University math courses may have over 100 students. Some seminars have 300-400, especially first-year courses. Getting face-time with an instructor in a class of only four students max is a huge asset.
The advanced mathematical concepts Sokol teaches have applications outside school, which can be fun. For example, planar graph theory can be used to prove that in the game Dungeons and Dragons, there are only five perfectly symmetrical polyhedra dice!
Students keen on wondering where computer science and programming can take them have the perfect resource in Sokol. He is currently enrolled in a co-op program that helps him alternate between absorbing computer science in an academic and professional setting.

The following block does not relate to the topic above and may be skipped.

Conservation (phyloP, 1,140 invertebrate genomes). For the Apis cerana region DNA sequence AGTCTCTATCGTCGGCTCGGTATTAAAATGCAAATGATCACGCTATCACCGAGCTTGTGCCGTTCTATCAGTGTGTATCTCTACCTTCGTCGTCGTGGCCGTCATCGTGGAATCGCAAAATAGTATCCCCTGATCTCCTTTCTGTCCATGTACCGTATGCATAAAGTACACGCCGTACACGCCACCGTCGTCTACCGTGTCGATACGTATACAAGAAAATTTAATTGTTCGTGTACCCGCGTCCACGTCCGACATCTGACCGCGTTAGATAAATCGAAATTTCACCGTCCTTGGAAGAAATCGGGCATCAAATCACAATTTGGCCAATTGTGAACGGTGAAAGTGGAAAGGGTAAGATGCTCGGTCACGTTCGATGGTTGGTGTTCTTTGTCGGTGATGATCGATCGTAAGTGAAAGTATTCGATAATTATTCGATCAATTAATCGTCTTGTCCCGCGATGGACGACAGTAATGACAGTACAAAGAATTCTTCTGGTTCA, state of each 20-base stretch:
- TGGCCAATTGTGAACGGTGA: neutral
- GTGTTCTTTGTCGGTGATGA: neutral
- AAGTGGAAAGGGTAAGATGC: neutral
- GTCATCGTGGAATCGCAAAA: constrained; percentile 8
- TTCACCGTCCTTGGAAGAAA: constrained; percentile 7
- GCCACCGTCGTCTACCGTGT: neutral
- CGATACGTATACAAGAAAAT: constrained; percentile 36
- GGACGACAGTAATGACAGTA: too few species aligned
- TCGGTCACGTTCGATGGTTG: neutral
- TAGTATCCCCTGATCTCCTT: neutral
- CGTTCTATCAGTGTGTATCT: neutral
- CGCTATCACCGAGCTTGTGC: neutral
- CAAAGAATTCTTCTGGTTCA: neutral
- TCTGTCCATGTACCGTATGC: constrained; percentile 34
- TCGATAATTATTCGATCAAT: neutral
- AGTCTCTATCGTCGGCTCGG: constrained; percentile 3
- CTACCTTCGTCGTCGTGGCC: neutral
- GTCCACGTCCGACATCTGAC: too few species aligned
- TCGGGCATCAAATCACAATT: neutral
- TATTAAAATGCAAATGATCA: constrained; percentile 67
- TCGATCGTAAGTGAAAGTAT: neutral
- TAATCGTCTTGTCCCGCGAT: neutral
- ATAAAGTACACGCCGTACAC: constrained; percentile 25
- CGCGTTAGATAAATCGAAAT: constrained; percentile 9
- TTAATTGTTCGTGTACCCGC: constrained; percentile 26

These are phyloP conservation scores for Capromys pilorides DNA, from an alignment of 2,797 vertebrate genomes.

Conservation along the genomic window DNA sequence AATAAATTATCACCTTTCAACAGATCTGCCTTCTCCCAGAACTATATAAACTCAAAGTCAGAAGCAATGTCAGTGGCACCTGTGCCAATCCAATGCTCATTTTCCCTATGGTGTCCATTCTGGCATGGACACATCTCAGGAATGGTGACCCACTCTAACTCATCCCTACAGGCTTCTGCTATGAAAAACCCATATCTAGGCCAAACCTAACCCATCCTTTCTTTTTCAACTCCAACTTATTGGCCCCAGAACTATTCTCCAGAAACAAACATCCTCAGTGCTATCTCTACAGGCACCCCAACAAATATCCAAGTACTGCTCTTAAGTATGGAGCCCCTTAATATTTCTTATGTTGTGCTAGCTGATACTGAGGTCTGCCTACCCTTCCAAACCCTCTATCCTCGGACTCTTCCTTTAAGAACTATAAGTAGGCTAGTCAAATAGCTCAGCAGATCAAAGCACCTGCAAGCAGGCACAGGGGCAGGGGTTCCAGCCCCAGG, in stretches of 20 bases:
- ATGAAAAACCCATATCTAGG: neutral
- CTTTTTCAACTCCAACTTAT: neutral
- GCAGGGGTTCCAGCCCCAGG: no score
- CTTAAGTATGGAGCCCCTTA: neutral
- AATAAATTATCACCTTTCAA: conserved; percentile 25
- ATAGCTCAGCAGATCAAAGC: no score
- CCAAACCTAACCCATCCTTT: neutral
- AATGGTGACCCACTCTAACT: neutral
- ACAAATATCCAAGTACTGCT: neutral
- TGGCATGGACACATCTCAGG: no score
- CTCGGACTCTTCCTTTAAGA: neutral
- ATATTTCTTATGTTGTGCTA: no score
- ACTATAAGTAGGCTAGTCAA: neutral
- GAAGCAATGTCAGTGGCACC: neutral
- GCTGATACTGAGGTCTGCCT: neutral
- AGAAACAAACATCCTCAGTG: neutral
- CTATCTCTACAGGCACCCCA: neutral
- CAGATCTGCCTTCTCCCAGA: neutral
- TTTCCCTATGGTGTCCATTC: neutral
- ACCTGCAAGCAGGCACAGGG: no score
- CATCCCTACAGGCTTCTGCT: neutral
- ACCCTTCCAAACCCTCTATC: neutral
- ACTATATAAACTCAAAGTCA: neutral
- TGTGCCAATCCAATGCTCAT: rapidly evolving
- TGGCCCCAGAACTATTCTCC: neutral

Sokol likes to take some time out of the final class of the program to answer practical questions about what coding is like beyond high school, including what type of jobs it can lead to. He’s happy to answer any questions they have, but he makes it a point to raise the topic himself, so teenagers plotting their next moves can get practical guidance about how to navigate a quickly evolving field.
Learning coding and mathematics skills open up a lot of doors, so it’s reasonable for kids to have a range of questions. They need someone they feel comfortable speaking to when asking questions, someone with recent experience.
Sokol likes using modern, interactive technology in his courses, such as the whiteboard, which functions like a screen and a touchscreen on which he can chart dots, edges, and triangles, which he can then freely move and manipulate. The concepts he teaches are complex, and using advanced technology can really help.